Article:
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#13 tg1911

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Posted 22 February 2006 - 04:12 PM

Ummmm again!I guess what I'm reading here is buy the cheapest?I'm a tightwad and I'm running aPIII so that sonds good to me!

I would buy RAM from one of these three companys:
(just plug in your specs, they'll give you options)

Crucial
Kingston
Corsair

These are reputable companys that stand behind their products. Also, check out the info on
their sites. There's a lot of good info about RAM, definitely worth the read.

Some additional info on RAM:

There are such things as cheap , ninety day , or generic RAM, which is actually sold,
and doesn't meet the minimum standards of the JEDEC (Joint Electron Device Engineering Council), for use in computers. But it is still sold, and un-informed people, still buy it.

RAM can generally be divided into a few classes:
(Excepting Performance or Overclockers RAM, which is made to the highest tolerances)

Premium or Lifetime Warranty: This RAM is made from Identical chips, all tested
and meeting the assemblers standards, all from the same chip manufacturer and lot.
The capacitors and resistors are of the highest standard, and exceed the JEDEC
standard, and all are installed on a circuit board which is thicker than required . The
final product is tested to confirm that it is stable at the rated speed.

One Year Warranty: Very close, but may include memory chips from different batches,
although still the same manufacturer. The circuit board tends to be at least one ply
thinner, and the resistors and capacitors may have more variance. These still meet the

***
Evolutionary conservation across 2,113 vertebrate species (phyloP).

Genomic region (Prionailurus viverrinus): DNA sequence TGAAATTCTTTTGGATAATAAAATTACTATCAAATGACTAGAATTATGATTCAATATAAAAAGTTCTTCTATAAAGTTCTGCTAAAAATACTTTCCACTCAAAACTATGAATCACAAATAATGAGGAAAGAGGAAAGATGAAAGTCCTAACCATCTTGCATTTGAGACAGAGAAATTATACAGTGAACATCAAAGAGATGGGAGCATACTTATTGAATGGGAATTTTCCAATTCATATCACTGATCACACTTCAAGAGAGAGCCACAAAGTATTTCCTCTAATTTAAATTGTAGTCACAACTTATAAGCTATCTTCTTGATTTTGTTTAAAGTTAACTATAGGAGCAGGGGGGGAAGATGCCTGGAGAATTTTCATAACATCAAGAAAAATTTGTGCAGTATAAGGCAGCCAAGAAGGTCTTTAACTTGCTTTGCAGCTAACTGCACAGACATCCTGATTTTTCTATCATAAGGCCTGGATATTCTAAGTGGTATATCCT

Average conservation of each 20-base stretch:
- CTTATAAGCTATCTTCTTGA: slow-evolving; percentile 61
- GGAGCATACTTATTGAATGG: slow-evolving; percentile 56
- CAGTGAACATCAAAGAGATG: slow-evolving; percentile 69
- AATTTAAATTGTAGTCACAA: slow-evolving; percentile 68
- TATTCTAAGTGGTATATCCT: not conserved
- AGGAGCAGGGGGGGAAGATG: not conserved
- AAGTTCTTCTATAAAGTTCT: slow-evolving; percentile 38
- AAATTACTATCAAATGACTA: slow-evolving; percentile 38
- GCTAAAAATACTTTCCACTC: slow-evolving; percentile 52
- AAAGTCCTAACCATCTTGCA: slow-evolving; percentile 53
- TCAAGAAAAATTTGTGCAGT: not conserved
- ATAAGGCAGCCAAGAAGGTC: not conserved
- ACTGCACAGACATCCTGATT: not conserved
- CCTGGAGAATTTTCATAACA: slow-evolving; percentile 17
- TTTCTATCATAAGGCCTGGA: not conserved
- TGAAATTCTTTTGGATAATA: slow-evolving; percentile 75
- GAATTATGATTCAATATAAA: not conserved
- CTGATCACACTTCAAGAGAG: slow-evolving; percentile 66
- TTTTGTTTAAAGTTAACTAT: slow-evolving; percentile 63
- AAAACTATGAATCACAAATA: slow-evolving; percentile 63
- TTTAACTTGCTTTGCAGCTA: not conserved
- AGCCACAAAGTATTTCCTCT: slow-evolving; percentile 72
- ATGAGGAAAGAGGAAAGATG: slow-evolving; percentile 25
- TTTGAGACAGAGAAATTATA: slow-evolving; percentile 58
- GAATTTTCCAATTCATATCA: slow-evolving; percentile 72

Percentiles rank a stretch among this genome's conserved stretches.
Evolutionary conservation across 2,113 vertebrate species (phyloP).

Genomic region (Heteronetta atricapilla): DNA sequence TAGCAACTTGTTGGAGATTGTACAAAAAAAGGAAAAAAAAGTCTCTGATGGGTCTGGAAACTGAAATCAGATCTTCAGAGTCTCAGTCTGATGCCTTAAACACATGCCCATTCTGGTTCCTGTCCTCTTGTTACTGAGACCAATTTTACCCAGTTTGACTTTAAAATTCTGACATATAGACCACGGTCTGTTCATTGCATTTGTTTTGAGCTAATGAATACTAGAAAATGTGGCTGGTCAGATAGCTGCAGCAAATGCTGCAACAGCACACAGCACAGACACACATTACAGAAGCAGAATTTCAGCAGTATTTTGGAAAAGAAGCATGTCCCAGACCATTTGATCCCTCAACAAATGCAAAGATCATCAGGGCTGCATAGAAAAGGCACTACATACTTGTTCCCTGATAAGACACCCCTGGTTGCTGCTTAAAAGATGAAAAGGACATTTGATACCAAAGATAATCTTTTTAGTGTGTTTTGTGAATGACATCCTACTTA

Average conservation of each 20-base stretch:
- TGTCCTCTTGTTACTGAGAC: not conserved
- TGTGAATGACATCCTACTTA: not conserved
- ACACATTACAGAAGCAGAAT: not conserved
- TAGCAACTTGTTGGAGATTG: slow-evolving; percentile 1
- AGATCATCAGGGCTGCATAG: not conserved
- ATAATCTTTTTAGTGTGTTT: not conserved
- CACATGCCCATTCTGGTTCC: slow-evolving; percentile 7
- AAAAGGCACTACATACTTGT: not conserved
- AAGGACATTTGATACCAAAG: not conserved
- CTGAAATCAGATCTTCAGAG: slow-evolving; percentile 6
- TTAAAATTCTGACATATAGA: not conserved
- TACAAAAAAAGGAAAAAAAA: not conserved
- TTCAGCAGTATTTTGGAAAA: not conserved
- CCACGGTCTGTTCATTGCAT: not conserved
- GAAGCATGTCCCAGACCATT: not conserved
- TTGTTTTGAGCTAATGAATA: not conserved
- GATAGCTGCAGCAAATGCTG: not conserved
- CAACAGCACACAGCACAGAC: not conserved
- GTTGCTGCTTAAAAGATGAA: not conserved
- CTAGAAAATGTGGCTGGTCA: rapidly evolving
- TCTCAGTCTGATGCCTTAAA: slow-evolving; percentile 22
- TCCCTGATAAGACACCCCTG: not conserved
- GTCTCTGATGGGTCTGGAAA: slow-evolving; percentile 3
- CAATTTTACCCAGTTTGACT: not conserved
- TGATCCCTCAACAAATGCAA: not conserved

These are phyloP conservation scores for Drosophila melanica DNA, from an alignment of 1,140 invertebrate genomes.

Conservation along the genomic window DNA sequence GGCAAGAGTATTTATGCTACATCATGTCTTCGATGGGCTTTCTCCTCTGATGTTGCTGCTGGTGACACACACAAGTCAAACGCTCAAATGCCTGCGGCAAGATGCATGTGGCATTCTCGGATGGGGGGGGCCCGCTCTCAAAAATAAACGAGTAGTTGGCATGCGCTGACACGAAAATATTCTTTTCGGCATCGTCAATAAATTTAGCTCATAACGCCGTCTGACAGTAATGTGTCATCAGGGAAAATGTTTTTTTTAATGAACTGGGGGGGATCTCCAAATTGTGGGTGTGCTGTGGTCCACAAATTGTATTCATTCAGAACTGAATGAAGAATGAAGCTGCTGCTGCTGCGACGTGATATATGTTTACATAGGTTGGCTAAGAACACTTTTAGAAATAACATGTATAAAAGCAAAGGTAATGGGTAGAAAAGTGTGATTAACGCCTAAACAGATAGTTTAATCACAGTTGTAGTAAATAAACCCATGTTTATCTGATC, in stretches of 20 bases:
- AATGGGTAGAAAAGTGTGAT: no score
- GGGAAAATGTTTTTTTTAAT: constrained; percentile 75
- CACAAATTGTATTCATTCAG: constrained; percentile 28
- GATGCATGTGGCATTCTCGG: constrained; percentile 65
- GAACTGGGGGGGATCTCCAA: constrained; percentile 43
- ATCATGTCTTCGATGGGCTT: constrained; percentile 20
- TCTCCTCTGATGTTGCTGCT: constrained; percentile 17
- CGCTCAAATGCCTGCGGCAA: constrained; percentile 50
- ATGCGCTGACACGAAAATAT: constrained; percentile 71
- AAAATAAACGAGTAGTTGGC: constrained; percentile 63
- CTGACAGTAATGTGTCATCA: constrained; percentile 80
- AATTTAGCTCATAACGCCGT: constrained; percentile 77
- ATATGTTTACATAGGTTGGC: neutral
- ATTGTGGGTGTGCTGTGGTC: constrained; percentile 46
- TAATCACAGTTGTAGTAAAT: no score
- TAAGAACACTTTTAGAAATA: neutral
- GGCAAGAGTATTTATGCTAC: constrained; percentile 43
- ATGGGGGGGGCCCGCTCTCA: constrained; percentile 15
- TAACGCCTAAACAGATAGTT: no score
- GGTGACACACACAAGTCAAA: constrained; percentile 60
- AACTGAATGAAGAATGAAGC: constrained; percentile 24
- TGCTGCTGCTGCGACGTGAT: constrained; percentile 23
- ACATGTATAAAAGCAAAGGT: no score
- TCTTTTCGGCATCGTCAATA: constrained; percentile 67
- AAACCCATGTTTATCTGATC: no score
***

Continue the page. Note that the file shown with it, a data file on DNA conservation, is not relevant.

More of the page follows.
JEDEC standards, and are tested to make sure they are stable at the specified speed.

OEM: These are intended for sale to a manufacturer, not for resale, although they
often are sold retail. Often if you buy two sticks, you will find that they have memory
chips from different manufacturers. They still meet standards (the chips are certified to
meet the manufacturers specifications), but are often yet another ply thinner, and once
again, may have more variance in the tolerance of resistors and capacitors, and may
use fewer, than on higher quality RAM.

Generic or 90 Day RAM: This is the lowest quality you will generally encounter.
Often these are made of leftover chips; ones salvaged from returned and failed RAM,
RAM designed to run at a higher speed which failed and became unstable. They are
put on really thin boards, which do not meet the JEDEC standard. They rarely have
even the minimum number, and quality of resistors and capacitors, recomended by the
JEDEC .

Also, if you touch the RAM anywhere except the edges, you should know that the oils
and salts in your skin are corrosive, and will eventually damage the ram. And if you
touch it without observing anti-static precautions, you can cause damage, which may
show up immediately, or somewhere down the line.

This is why I always recommend that you spend the extra money to buy Quality Name
Brand RAM
with a lifetime warranty. I also prefer to buy all RAM at one time when